Mark Aubert is a native of St. Helena, Calif. He's only 45, but already his winemaking career spans more than 20 years. He first worked at Rutherford Hill, and later went on to Monticello Cellars, then Peter Michael, where he worked with California winemaking icon Helen Turley--and took the reins after she left. Aubert is currently the winemaker at Napa Valley winery Colgin, where he makes 1,500 cases of Napa Valley Cabernet Sauvignon and Syrah which, year after year, are among the highest scoring on Wine Spectator's 100-point scale. Aubert and his wife, Teresa, also began releasing their own wines under the Aubert label beginning with the 2000 vintage, dedicated solely to 4,000 cases of Sonoma Coast Chardonnay and Pinot Noir. He spoke with Wine Spectator on Oct. 4, right after the first mild rain of harvest and during a rare break.
Wine Spectator: Describe this year's growing season.
Mark Aubert: It reminds me a lot of the 2001 growing season. I think the crop size is on the relatively small side for us. We had a very wet winter, and the heat that we had--that big heat wave in July--is just fine. The grapes had an incredible boost from that. Right now we're in that "sweet spot." The leaves are beginning to fall; the squirrels are putting their nuts away. We have great flavor, and I'm not worried. As long as the weather holds up.
WS: What is distinguishing about this vintage?
MA: Really high malic acids from the min-to-max temperature extremes. The lows are about 45 degrees, and the highs get up to 90. As soon as the sun sets, the temperature drops like a stone. The malic acids are indicative of these cold nights and hot days. I like the malic to be high--especially when in balance with sugar and ripeness like this vintage--because it makes the wines broad and fatter. It's significant because the temperature differential is not going from 70 to 100 degrees, it's going from 40 to 90. It's like putting the grapes in the refrigerator at night to keep them fresh.
WS: Any particular standouts?
MA: This is the vintage for Merlot. Cabernet is usually three weeks behind the Merlot. We're experiencing a lot of Right Bank nuance right now.
WS: Why do you say it's the vintage for Merlot?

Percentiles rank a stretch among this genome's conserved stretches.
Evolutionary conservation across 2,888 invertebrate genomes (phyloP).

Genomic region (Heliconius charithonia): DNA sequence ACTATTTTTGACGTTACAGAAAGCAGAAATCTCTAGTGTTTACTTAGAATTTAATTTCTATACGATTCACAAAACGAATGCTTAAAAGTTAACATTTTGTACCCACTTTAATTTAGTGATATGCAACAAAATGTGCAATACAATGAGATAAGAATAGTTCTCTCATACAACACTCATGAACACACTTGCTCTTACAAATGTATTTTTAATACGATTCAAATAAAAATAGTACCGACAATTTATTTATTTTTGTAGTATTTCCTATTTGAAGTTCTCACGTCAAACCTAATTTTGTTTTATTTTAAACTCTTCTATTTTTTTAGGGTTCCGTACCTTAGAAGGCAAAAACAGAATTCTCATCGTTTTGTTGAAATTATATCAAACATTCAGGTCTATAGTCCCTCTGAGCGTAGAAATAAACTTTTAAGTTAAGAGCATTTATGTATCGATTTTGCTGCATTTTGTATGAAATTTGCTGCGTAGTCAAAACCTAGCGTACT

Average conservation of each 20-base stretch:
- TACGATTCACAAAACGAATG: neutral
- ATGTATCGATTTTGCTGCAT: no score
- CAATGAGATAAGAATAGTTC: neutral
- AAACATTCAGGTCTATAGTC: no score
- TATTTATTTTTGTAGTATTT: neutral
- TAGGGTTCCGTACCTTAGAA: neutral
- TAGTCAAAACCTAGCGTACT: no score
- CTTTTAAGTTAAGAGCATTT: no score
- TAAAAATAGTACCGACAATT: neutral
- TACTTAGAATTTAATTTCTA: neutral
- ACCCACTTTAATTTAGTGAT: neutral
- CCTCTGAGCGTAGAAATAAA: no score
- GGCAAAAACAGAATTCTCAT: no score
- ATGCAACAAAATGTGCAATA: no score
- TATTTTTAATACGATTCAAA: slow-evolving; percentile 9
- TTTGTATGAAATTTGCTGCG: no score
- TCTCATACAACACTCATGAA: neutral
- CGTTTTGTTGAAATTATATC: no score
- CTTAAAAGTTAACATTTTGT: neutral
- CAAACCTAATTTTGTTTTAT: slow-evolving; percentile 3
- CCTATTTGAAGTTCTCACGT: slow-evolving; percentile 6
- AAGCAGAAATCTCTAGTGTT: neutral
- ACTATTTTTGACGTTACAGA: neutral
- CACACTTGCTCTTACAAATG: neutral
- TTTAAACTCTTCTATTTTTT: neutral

MA: Merlot is very sensitive to heat. It's OK when a heat wave happens in July, like this year. But if it happens in September? We're in trouble. Those who are bottling Merlot will be greatly rewarded. I brought in some Merlot from Howell Mountain. There was a perfume just from the grapes sitting on the sorting table. Not even fermenting, just sitting there. They have this smell of fresh jam, blackberries and fresh cherry juice.
WS: How is Napa Valley Cabernet looking?
MA: I think that it's a lot like 2001. We have a smaller crop of intensely flavored grapes. The phenolics are much softer, the wines will be much more supple. Remember that 2004 was off the charts with ripeness? It looks like these wines will be much more elegant, with lower alcohols, and higher acid. We've only vinified three different cabs in vats so far, and they seem incredibly concentrated. There are wonderful flavors present--even just in the grapes. The seeds are crunchy and sweet.
WS: What kind of flavors?
MA: We're seeing bramble, cassis, a lot of jammy flavors, but no Porty flavors. It's going to be incredibly soft and supple. What's very interesting about some of the Cabernets is that the acidities are at a good place, for rich, hedonistic wines at lower sugars. It's playing with really good sugar-to-acid ratios. The malic acids are behaving like the Merlots did. I'm incredibly excited about the quality.
WS: What gave you the most cause for concern this year?
MA: It was a really hot July, so there was concern about the leaves getting scorched, but nothing got burned.
WS: What's the most exciting thing about harvest?
MA: The most exciting thing for me is the more cerebral thing: It is "What vintage does this remind you of?" and then trying to sculpt the wines based on decisions that way. Many of the fermentations from the first picks are complete, and I can see the results of my decisions. It energizes you midstream. It gives you a second wind.
WS: What's the scariest thing about harvest?
MA: Yesterday we put in 16 hours. I think it's that you lose track of reality. I haven't read a paper in over a week. And I haven't seen my daughter in a long time. I get up when it's dark, and I get home when it's dark. It's like living in the twilight zone. It's like having a sense of déjà vu over and over again. You need to keep a really good calendar.
WS: What are you living off of this time of year?
MA: My diet is not good. I'm eating hamburgers, burritos and pizza. I haven't eaten vegetables in quite some time. I'm living on coffee and beer.
WS: Is there anything you can do to relax?
MA: I haven't exercised in three weeks--there's no time. The best thing is the music. I listen to a lot of soothing jazz. New-age stuff. And blues. No rock 'n' roll music--it makes me crazy. And the Hispanic workers like the ranchero music, so there's lots of ranchero music blaring. If it makes them happy, it makes me happy.
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